• What responsibilities do they have? Do they govern a city? Are they highly regarded by members of their village or even country? Are they perhaps the opposite, and completely hated and outcasts? Do they have their own personal plans, or do their plans revolve around other people, or are relied on by other people? Such as an event can't take place without them.

   Brainstorm. What I find helps is a pen and paper so you can write ALLLL over it and see the whole sheet at once, which isn't as easy on a computer or laptop. It also means you won't lose everything you've mapped out. What I also find helps is to write down every word that seems relevant to what you're trying to plan, even if it doesn't seem important. If I were mapping out a military position, I would have words like "war" and "army" popping up, even though they should go without saying. But, by writing down these obvious words, it can help to remove them from the forefront of your mind and make room for new suggestions, and it can also help you get into the swing of writing down any word that comes to mind. Even if you know you have no intention of using whatever a word might imply, it's best to write it down anyway, and get it out of your head. For example, if I was mapping out wizards but I had no intention of using necromancy at all, I'd still write it down just to remove it from my head, otherwise the word would keep popping up because I would be trying to ignore it.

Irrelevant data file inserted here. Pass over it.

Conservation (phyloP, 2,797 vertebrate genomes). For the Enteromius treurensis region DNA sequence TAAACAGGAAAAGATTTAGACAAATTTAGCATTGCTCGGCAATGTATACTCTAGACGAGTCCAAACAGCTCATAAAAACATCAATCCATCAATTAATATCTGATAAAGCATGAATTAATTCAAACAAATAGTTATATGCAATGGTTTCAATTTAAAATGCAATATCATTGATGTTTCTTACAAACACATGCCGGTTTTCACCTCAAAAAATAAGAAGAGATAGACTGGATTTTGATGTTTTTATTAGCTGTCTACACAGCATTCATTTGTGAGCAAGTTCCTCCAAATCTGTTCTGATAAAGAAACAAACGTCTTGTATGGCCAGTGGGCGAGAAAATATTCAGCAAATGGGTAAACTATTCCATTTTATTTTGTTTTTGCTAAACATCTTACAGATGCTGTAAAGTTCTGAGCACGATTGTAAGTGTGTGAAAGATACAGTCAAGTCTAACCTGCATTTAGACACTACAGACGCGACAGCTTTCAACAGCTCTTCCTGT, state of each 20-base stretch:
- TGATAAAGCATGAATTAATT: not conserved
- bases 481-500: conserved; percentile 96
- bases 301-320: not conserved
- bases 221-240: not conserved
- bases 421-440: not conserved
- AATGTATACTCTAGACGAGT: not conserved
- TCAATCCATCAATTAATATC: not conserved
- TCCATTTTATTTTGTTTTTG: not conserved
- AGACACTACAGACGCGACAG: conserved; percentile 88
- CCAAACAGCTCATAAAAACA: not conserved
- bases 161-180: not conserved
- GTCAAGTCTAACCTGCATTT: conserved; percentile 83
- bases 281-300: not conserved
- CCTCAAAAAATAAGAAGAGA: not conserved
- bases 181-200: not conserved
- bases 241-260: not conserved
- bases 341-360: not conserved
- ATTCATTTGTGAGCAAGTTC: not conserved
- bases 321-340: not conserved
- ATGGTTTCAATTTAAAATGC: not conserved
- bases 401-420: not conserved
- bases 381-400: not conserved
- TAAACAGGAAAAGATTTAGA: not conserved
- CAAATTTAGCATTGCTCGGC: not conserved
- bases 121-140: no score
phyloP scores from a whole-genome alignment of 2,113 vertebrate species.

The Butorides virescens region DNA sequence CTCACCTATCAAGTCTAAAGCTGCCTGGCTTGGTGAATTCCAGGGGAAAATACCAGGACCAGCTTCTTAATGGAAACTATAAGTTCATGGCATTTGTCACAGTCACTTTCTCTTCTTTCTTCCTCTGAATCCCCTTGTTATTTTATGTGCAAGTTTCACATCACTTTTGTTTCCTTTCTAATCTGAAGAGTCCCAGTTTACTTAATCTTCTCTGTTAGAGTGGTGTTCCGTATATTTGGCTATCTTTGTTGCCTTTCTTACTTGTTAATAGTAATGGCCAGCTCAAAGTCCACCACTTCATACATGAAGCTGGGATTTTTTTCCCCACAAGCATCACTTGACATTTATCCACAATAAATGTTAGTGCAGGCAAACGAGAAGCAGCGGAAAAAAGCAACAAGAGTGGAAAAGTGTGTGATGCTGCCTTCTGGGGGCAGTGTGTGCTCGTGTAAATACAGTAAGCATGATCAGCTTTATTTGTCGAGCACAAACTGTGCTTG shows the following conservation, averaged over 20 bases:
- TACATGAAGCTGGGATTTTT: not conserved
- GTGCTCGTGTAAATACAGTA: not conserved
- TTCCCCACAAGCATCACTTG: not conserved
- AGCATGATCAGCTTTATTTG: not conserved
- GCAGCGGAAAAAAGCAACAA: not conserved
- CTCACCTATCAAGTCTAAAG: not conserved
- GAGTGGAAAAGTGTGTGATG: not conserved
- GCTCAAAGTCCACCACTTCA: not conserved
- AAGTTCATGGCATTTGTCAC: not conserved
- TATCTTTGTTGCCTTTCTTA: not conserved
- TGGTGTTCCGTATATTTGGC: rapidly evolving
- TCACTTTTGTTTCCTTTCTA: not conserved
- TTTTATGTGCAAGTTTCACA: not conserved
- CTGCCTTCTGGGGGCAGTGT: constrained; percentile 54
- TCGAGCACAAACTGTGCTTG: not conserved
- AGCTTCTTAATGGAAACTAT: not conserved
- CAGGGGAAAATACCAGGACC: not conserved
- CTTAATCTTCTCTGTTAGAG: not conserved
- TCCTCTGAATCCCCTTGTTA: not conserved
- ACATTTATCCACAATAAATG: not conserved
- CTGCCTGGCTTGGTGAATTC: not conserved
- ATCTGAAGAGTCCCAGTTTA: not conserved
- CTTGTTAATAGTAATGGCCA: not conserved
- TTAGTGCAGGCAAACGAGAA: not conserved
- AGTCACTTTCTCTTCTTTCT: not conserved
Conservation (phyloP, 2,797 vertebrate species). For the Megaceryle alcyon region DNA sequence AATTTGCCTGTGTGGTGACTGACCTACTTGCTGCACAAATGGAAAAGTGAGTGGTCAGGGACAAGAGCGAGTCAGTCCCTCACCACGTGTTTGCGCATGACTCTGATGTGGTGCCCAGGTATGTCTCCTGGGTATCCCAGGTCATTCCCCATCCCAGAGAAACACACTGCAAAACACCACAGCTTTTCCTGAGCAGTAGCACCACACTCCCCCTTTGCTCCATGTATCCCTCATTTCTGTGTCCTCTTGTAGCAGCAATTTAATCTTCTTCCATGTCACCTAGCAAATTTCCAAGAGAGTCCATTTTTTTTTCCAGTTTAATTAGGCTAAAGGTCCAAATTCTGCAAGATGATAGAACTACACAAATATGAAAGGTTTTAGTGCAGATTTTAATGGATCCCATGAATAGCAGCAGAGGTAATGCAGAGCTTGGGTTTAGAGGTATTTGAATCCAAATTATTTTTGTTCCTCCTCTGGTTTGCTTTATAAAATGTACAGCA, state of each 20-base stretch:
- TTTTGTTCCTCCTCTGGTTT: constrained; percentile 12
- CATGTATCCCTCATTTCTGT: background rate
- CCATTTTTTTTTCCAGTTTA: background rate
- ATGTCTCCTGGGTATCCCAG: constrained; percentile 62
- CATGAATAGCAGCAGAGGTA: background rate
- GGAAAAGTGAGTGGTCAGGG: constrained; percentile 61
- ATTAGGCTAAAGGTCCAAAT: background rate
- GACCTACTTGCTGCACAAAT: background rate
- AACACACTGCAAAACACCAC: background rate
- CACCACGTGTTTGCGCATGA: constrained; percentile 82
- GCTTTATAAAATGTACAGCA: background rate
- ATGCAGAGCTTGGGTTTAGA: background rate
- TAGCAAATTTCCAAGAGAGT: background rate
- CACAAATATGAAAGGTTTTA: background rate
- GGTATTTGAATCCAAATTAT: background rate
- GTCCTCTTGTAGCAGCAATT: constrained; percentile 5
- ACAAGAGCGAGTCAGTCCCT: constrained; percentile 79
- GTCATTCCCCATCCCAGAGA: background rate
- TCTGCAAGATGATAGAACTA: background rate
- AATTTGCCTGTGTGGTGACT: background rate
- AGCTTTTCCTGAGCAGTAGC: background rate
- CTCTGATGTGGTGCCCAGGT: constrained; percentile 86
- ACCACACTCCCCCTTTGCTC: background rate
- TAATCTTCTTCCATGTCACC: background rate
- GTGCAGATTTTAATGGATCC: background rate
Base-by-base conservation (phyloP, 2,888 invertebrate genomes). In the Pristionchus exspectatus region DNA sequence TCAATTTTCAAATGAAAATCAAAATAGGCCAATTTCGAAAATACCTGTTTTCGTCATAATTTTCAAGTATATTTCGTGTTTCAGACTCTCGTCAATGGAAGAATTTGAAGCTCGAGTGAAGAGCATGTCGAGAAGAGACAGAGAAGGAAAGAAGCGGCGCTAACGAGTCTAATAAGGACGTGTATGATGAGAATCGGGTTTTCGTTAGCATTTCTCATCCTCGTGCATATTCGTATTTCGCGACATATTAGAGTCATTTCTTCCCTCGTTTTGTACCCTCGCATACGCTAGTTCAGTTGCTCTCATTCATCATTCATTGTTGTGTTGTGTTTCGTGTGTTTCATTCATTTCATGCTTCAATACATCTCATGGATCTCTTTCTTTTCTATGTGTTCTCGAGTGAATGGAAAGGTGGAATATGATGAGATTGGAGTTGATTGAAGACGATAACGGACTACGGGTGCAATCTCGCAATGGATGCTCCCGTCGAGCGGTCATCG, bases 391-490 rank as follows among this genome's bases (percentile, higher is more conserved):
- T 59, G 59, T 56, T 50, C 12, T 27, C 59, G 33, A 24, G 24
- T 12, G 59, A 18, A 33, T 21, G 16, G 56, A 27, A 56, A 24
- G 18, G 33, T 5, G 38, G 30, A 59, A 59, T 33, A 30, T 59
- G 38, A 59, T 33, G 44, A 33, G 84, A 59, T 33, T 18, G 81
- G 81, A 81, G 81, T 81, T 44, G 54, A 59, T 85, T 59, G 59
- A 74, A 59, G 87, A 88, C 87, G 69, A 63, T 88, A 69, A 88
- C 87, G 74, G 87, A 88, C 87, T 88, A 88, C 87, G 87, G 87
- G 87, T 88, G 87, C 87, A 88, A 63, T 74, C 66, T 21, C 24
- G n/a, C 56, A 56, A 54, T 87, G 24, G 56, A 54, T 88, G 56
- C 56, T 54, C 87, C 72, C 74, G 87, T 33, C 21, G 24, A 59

Once you've given your characters a social or working agenda, their lives will seem fuller, and they will seem of more value, both to you, and your readers, even if your readers don't know quite as much as you. Most of these events may not come to pass, though some might be fitted into the story and used as an advantage to either the protagonist, or the antagonist, perhaps as a way to stage something or to lure someone out. But these plans are made to be broken, and can help make it easier to start your story off, if your story starts on a normal day that begins like any other. You'll know what your character is looking forward to and what they have on their mind, and what they have to get done that day. And that can make a whole world of difference. Some of the questions you ask yourself may even bring up answers that could completely change the route of the entire story, or grant you a small idea that can be built on to create a plot or suggestion for an entirely new book, if you can take it far enough in the right direction. I have found this twice while planning a book - I worked on it for a day, and already had two alternative books coming out from it just from a note or two.





2 comments:

  1. I always have a hard time filling my characters' lives... I'm always so intent on the main story I'm trying to tell that I forget to give them actual lives. I need to work harder on that.

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    Replies
    1. Yeah, it's something I've struggled with for years, too. I've only just realised it when I was talking to my boyfriend recently.
      It's quite funny, actually - writing these creative writing tips posts has made me a better writer, because I'm realising new things while writing them, and keeping on top of it!

      I hope these are of use to you, too! :D Good luck!